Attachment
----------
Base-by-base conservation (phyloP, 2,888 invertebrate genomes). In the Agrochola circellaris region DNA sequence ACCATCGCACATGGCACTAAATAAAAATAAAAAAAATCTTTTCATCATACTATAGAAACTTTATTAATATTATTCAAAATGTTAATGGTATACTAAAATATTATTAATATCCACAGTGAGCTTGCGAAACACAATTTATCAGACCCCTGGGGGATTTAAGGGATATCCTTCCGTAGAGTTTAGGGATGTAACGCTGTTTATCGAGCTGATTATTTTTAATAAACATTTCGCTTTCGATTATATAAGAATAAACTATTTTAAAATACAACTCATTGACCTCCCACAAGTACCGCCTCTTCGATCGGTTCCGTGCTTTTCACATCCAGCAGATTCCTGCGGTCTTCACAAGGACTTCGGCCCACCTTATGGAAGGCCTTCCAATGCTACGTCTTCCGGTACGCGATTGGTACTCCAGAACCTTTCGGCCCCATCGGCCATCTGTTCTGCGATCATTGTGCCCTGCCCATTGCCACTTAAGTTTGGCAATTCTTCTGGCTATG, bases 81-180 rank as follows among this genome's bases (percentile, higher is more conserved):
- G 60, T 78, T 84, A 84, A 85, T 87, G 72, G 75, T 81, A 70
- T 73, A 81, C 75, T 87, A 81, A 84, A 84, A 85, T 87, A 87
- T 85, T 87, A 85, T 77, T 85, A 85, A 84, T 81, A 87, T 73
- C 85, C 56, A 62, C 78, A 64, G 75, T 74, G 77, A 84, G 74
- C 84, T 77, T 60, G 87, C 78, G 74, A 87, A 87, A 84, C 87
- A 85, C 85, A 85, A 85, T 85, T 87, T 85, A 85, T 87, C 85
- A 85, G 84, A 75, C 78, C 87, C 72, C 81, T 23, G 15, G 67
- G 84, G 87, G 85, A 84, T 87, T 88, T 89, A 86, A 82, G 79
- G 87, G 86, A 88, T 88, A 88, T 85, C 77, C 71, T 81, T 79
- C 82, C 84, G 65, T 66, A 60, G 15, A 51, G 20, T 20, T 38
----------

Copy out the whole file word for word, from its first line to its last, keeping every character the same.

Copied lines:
Base-by-base conservation (phyloP, 2,888 invertebrate genomes). In the Agrochola circellaris region DNA sequence ACCATCGCACATGGCACTAAATAAAAATAAAAAAAATCTTTTCATCATACTATAGAAACTTTATTAATATTATTCAAAATGTTAATGGTATACTAAAATATTATTAATATCCACAGTGAGCTTGCGAAACACAATTTATCAGACCCCTGGGGGATTTAAGGGATATCCTTCCGTAGAGTTTAGGGATGTAACGCTGTTTATCGAGCTGATTATTTTTAATAAACATTTCGCTTTCGATTATATAAGAATAAACTATTTTAAAATACAACTCATTGACCTCCCACAAGTACCGCCTCTTCGATCGGTTCCGTGCTTTTCACATCCAGCAGATTCCTGCGGTCTTCACAAGGACTTCGGCCCACCTTATGGAAGGCCTTCCAATGCTACGTCTTCCGGTACGCGATTGGTACTCCAGAACCTTTCGGCCCCATCGGCCATCTGTTCTGCGATCATTGTGCCCTGCCCATTGCCACTTAAGTTTGGCAATTCTTCTGGCTATG, bases 81-180 rank as follows among this genome's bases (percentile, higher is more conserved):
- G 60, T 78, T 84, A 84, A 85, T 87, G 72, G 75, T 81, A 70
- T 73, A 81, C 75, T 87, A 81, A 84, A 84, A 85, T 87, A 87
- T 85, T 87, A 85, T 77, T 85, A 85, A 84, T 81, A 87, T 73
- C 85, C 56, A 62, C 78, A 64, G 75, T 74, G 77, A 84, G 74
- C 84, T 77, T 60, G 87, C 78, G 74, A 87, A 87, A 84, C 87
- A 85, C 85, A 85, A 85, T 85, T 87, T 85, A 85, T 87, C 85
- A 85, G 84, A 75, C 78, C 87, C 72, C 81, T 23, G 15, G 67
- G 84, G 87, G 85, A 84, T 87, T 88, T 89, A 86, A 82, G 79
- G 87, G 86, A 88, T 88, A 88, T 85, C 77, C 71, T 81, T 79
- C 82, C 84, G 65, T 66, A 60, G 15, A 51, G 20, T 20, T 38